I first set up the tables with a tray (I re-use a styrofoam one each year) that has at least two wide sections for red and yellow paint. Another small seperate tray with green paint (I use plastic lids from those giant plastic coffee containers). I also put out a fake poinsettia for reference. Our painting tools are unsharpened pencils and sponges cut into "petal" shapes.
We start off discussing the parts of a poinsettia, then I get into red and green being complementary colors. Students begin by choosing three separate locations on their paper where they would like to create their flowers. They use the eraser end of the pencils to stamp a 'cluster' of yellow dots on their chosen locations. Then they stamp the sponges into red paint and press around each yellow cluster to create the red "bracts" of their poinsettias. I love for them to keep white spots because it looks like "freshly fallen snow has landed on their flowers."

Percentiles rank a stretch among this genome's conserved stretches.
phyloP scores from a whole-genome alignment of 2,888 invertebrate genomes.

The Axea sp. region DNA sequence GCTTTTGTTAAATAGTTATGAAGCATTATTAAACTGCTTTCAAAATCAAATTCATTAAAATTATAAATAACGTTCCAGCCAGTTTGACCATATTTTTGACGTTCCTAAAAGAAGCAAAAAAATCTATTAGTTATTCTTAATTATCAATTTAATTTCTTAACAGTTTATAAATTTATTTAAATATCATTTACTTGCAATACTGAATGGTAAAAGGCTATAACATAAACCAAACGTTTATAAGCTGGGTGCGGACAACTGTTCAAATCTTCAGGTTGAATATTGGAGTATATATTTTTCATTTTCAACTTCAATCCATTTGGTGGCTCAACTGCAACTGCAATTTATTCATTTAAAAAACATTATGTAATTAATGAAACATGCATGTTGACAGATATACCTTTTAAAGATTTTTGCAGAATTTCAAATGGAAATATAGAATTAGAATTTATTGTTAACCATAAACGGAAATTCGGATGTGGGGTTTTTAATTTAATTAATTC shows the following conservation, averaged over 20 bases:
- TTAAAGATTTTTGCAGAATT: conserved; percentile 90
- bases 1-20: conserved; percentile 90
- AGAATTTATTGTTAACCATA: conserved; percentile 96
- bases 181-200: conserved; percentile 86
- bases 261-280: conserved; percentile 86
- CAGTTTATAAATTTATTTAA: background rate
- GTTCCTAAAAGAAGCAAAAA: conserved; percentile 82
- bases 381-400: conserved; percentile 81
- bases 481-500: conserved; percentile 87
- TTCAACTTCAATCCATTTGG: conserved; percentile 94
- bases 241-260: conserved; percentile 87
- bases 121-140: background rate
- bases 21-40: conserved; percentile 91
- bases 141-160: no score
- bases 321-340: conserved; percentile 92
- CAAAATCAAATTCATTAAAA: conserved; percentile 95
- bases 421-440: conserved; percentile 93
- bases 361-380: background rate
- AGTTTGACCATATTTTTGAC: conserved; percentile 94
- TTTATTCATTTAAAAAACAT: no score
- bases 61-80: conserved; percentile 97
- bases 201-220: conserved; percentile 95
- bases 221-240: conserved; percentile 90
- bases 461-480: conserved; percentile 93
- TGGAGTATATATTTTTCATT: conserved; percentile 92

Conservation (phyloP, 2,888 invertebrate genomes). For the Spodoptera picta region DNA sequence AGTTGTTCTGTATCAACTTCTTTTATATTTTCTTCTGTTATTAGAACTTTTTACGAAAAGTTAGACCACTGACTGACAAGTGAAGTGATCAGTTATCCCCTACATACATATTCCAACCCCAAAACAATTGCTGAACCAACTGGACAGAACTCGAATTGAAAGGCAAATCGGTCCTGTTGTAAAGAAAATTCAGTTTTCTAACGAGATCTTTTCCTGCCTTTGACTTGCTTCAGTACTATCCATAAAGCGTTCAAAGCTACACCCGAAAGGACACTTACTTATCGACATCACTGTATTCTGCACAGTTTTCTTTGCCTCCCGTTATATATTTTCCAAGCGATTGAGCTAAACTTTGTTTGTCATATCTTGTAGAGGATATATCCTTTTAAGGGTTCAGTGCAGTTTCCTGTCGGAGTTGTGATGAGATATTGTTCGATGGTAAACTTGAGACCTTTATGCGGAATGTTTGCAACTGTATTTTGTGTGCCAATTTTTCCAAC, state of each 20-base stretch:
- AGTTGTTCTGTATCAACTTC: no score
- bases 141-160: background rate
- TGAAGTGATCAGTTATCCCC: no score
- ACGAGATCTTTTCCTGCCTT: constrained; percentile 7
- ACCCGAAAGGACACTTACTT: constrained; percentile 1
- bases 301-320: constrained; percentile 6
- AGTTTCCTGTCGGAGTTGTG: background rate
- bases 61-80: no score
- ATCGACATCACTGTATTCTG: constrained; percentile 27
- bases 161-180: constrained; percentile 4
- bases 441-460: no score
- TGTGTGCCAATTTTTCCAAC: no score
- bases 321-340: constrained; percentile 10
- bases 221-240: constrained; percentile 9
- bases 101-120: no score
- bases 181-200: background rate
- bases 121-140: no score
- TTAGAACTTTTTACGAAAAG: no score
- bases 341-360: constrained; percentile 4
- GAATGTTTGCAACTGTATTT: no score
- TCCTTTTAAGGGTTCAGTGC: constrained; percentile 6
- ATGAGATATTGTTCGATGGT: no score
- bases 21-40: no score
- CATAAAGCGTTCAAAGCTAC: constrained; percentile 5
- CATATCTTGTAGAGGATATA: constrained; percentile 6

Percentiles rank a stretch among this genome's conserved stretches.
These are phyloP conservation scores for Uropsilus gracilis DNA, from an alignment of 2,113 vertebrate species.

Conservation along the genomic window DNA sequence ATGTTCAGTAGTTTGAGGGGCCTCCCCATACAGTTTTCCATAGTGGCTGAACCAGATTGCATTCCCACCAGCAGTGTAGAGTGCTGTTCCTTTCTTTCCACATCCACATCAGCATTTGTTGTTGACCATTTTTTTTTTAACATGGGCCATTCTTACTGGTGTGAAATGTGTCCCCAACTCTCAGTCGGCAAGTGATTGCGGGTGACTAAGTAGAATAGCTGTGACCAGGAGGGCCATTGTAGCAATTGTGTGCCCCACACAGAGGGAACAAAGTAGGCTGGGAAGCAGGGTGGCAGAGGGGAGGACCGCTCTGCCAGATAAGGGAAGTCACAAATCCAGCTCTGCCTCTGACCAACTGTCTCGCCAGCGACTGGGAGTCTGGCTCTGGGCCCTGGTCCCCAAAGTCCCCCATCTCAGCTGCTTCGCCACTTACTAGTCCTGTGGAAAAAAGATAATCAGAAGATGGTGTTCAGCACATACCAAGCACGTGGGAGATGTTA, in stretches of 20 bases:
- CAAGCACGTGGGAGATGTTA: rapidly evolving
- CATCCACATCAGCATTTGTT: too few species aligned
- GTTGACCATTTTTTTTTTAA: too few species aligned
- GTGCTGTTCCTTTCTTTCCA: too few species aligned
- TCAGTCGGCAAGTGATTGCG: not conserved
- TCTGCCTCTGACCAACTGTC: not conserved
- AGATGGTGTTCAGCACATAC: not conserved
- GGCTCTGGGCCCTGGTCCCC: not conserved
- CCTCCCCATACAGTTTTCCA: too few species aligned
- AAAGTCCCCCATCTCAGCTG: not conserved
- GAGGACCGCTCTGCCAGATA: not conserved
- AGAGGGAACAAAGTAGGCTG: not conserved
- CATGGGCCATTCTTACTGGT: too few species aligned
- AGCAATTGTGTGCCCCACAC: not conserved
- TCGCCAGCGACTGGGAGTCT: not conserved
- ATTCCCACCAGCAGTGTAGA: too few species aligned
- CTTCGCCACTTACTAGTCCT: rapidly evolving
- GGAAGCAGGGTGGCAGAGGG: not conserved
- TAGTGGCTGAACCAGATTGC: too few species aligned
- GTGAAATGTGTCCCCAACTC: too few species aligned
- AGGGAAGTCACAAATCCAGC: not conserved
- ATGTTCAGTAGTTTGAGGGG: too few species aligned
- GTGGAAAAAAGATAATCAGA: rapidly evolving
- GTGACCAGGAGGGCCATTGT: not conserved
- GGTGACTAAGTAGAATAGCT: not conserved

Lastly, we paint the negative space or background with the complementary color for red.. green! My students can finish this in one 40 minute class, however, this can be drawn into two sessions depending on how you present your information.
Each one is special and I'm eager to hang several around the school until I send them home for the holidays.
Red, yellow, and green tempera
Unsharpened pencils (or q-tips work too)
Sponges cut into petal shapes
9 x 12" or larger paper